Paul Minnis of the University of Oklahoma in Norman is obsessed with a chile seed. He found it buried last summer, two meters below ground, in a pile of trash left behind a millennium ago by indigenous people in northwestern Chihuahua, Mexico. "The chile seed came from a trash deposit under the floor of a room, suggesting it was deposited before the room was built," says Minnis. For this researcher, it offered a keyhole-sized peek at a mysterious past.
Minnis is a professor of archaeology and paleoethnobotany, a field that got its first big boost in the 1960s when archaeologists realized that not all plant remains rot. "Once we started looking for plant remains, we found them," Minnis says. He and his colleague, Michael Whalen...
They sort through the debris they find using a technique called flotation, in which they flood dirt removed from a cooking site or a trash heap—known in archaeology-speak as 'midden'—with water. Plant remains, being lighter than water, float, while the dirt sinks. The researchers use a screen to skim off the floating plant remains, and dry them. "We typically use a bridal veil-type material purchased at a fabric store" as a screen, says Minnis. They then take a close look at the debris, consisting mostly of seeds and charcoal. "I love sorting little, ugly, invisible remains under the microscope."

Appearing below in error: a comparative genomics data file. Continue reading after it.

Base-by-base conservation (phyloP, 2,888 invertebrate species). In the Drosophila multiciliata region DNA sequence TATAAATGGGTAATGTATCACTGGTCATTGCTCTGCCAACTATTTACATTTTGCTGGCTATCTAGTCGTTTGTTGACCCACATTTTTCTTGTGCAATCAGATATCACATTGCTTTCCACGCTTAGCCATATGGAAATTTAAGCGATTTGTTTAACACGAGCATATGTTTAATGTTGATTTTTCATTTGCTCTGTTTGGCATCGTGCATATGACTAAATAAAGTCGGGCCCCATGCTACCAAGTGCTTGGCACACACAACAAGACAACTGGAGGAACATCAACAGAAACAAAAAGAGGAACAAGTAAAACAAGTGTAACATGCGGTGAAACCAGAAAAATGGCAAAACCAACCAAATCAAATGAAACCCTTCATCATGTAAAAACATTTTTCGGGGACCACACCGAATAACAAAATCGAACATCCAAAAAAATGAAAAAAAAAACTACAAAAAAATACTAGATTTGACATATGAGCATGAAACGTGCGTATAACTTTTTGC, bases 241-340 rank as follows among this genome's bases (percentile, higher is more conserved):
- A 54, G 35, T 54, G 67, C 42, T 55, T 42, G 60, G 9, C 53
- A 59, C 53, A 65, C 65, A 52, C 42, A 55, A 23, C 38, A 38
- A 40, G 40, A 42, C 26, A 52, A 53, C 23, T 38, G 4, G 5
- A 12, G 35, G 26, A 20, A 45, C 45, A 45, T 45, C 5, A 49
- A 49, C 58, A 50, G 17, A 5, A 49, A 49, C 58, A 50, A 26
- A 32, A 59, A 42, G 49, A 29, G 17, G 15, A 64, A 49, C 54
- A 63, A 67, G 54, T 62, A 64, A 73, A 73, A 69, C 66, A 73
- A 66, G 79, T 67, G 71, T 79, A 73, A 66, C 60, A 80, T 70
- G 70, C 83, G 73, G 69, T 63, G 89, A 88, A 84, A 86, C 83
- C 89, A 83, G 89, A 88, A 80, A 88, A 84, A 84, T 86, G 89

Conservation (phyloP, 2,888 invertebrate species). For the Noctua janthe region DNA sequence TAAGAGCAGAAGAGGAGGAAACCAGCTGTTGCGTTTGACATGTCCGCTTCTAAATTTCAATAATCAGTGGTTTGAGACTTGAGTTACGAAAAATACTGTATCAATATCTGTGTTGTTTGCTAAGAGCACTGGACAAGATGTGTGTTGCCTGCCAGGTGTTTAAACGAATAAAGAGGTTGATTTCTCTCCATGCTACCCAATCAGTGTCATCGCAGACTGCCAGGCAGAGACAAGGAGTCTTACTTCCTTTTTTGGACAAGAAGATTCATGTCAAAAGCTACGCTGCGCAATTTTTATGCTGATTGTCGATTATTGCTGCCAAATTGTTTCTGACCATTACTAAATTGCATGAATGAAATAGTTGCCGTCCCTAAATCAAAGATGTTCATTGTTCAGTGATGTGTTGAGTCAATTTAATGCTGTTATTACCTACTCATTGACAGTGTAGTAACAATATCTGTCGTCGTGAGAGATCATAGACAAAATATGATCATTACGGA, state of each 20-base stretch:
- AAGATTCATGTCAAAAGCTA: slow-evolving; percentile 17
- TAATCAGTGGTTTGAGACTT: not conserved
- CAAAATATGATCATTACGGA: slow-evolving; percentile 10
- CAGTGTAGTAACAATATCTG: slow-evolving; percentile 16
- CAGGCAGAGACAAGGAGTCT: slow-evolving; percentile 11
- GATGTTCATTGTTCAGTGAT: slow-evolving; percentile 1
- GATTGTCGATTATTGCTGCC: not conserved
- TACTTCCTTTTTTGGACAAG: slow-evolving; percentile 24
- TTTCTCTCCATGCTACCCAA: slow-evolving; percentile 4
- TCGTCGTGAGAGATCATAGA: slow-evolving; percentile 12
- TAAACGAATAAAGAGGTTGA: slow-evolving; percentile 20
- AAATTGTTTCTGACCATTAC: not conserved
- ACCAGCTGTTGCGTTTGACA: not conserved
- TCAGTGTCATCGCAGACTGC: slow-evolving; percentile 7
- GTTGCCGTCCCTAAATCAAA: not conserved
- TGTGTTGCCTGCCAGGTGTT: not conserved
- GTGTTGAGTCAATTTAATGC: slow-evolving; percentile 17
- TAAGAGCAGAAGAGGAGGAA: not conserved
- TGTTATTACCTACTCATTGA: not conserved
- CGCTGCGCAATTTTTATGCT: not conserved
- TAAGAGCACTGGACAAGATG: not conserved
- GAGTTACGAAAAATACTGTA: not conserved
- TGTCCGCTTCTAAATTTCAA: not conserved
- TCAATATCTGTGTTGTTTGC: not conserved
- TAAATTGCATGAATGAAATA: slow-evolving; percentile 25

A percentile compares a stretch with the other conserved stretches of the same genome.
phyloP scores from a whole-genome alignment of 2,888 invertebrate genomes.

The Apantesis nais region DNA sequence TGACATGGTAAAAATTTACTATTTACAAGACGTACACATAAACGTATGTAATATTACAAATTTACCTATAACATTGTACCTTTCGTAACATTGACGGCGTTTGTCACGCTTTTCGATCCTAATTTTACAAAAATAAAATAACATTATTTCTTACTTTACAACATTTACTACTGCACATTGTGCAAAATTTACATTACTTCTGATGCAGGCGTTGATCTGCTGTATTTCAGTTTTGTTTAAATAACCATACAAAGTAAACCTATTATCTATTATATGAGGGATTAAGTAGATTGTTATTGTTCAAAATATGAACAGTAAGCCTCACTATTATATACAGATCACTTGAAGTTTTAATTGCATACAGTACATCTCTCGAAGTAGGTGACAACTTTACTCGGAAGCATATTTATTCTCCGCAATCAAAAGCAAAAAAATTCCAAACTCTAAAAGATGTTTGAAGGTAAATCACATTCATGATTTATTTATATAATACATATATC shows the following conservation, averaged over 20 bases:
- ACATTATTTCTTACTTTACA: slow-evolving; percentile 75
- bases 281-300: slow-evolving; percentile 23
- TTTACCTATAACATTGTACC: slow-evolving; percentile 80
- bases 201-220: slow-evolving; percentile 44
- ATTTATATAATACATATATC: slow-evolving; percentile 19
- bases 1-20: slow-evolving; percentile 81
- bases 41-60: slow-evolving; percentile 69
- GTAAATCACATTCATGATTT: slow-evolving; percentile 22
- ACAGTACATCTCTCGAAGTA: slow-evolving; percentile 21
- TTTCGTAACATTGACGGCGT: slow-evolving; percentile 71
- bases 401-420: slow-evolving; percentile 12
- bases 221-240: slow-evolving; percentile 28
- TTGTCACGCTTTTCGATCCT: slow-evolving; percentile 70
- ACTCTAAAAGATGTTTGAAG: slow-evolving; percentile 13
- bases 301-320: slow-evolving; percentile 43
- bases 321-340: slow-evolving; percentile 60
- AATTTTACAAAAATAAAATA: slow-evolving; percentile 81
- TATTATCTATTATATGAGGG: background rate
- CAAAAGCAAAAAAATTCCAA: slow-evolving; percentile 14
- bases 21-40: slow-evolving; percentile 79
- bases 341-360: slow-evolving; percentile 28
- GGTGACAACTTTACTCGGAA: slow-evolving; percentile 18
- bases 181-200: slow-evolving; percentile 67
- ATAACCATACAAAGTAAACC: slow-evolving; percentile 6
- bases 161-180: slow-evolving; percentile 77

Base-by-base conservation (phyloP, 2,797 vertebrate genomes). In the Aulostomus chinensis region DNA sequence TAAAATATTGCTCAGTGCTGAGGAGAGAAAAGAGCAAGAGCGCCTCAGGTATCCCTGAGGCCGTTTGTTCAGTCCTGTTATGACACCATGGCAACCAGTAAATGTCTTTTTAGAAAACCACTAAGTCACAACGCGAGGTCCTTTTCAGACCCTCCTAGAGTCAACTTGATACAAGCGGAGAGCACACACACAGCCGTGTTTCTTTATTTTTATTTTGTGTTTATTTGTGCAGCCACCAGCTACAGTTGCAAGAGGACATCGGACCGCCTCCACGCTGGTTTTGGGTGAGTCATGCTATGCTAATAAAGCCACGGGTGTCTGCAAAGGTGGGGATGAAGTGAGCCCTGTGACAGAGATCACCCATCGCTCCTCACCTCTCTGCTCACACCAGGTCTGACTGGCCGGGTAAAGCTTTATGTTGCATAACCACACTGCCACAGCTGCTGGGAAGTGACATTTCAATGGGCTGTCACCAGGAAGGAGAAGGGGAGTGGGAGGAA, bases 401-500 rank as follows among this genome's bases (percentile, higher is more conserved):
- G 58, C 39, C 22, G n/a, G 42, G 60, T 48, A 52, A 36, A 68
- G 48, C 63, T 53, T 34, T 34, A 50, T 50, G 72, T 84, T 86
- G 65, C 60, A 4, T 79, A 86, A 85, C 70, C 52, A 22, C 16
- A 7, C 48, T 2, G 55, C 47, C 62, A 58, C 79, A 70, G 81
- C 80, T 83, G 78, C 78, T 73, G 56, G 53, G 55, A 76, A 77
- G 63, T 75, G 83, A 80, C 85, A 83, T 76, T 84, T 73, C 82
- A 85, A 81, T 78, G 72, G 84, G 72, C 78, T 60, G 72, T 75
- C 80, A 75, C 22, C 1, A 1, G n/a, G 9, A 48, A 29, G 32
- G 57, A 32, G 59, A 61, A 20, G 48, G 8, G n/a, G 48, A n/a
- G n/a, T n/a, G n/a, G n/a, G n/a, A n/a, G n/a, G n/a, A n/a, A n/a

Using this technique, they have found what these early pueblo dwellers ate, what woods were used as fuel, whether the wood was locally gathered or "imported" from other locations, a metric for settlement. (As a group settles into an area, the people range further and further afield to search for wood.) Seeds are particularly important, as they can reveal whether food was cultivated, imported, or gathered wild. Cultivation shows a certain sophistication, involving both a developing agriculture and a possible transportation network. It's a lot to learn from old trash.
"We don't know specifically how chiles were used at Casas Grandes," Minnis says in an email. "We only have a single cultivated chile seed (and two other seeds that might be chile)." He concludes it belongs to the genus Capsicum on the basis of two anatomical features: a beaked shape where the seed once attached to its plant (hilum) and parallel cells on the seed coat. It was likely cultivated, he reasons, because wild seeds are generally smaller.
"It is interesting because chile became such an important food post-Spanish contact but seems not to have been used prehistorically in the Southwest (except for our single chile seed found last summer)," says Minnis. "The change from pre-contact to post-contact cuisine is especially interesting because of the Mesoamerican crops that could have been grown in the Southwest, all but the chile and tomato arrived in prehistoric times."
Just how old is this seed? Luckily, the trash contained styles of pottery that have been dated before, and Minnis and his team are still performing a radiocarbon date run on the organic material in the trash. (Most of these long ago peoples don't have specific tribal or local names. Distinctive names occur when they become associated with a specific location, like the Mimbres and their pottery.)
It isn't just food the scientists are after. "We found a piece of charred cloth which tells us they cultivated cotton." Minnis adds. The early people of southwestern North America had cultivated cotton and wove it into cloth, implying a society developed past simple agriculture for food. "There are four species of cotton that are cultivatable, two from the old world, two from the new, isn't that neat?"